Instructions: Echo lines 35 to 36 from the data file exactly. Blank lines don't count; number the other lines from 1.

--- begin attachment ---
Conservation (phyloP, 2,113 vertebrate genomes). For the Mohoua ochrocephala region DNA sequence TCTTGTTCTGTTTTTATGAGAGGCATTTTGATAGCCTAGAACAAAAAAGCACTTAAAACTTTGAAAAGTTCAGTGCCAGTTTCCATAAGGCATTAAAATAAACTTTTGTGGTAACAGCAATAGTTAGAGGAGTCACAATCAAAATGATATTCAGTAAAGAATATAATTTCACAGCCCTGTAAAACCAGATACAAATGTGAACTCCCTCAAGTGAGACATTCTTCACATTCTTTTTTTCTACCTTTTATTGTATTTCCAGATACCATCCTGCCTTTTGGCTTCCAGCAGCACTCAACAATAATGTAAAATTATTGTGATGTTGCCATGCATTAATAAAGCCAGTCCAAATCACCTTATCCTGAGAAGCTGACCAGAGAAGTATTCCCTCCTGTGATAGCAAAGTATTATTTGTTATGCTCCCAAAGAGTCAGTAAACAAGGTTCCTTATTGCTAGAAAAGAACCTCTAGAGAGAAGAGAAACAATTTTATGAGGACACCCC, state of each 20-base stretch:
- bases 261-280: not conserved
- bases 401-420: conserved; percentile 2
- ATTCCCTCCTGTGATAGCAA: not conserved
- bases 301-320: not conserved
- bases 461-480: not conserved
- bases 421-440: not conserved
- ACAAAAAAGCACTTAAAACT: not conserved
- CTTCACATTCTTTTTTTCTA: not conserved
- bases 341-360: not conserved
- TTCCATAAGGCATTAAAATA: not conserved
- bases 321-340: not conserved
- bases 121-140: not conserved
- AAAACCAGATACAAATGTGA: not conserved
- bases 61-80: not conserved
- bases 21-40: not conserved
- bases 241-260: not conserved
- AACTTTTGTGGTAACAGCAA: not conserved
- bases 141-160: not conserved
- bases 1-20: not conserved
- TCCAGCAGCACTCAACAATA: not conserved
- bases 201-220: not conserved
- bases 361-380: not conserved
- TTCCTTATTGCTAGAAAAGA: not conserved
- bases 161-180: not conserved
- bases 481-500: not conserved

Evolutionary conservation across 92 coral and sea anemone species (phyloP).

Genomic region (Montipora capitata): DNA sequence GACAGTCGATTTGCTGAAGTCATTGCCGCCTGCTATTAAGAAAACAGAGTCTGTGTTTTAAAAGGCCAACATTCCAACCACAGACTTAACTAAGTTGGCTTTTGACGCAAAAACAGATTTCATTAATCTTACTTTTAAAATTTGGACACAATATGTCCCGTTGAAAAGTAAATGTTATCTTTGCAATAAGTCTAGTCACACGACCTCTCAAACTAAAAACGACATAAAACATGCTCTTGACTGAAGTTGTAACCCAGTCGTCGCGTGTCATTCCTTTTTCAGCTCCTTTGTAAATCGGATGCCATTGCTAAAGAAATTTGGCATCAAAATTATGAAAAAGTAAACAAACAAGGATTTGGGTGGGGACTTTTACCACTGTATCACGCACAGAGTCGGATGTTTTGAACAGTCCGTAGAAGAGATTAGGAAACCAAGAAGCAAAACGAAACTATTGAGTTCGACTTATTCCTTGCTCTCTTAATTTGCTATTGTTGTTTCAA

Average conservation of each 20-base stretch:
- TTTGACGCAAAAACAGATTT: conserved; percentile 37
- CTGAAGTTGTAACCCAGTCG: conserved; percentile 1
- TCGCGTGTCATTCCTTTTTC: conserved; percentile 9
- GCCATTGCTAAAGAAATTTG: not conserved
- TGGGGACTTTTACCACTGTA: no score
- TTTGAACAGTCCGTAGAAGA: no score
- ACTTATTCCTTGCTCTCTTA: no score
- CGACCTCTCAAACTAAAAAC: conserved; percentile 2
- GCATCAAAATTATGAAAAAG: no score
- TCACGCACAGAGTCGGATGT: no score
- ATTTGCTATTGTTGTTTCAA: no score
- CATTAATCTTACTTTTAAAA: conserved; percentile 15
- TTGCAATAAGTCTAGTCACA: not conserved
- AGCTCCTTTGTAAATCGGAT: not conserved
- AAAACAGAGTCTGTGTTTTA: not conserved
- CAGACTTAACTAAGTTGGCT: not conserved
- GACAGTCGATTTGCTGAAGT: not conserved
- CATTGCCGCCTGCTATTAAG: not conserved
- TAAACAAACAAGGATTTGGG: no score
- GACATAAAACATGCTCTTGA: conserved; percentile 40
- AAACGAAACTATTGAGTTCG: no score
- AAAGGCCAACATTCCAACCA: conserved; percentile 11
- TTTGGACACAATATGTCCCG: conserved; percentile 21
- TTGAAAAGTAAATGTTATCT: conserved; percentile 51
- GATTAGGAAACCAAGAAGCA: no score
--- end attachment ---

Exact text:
- TTTGAACAGTCCGTAGAAGA: no score
- ACTTATTCCTTGCTCTCTTA: no score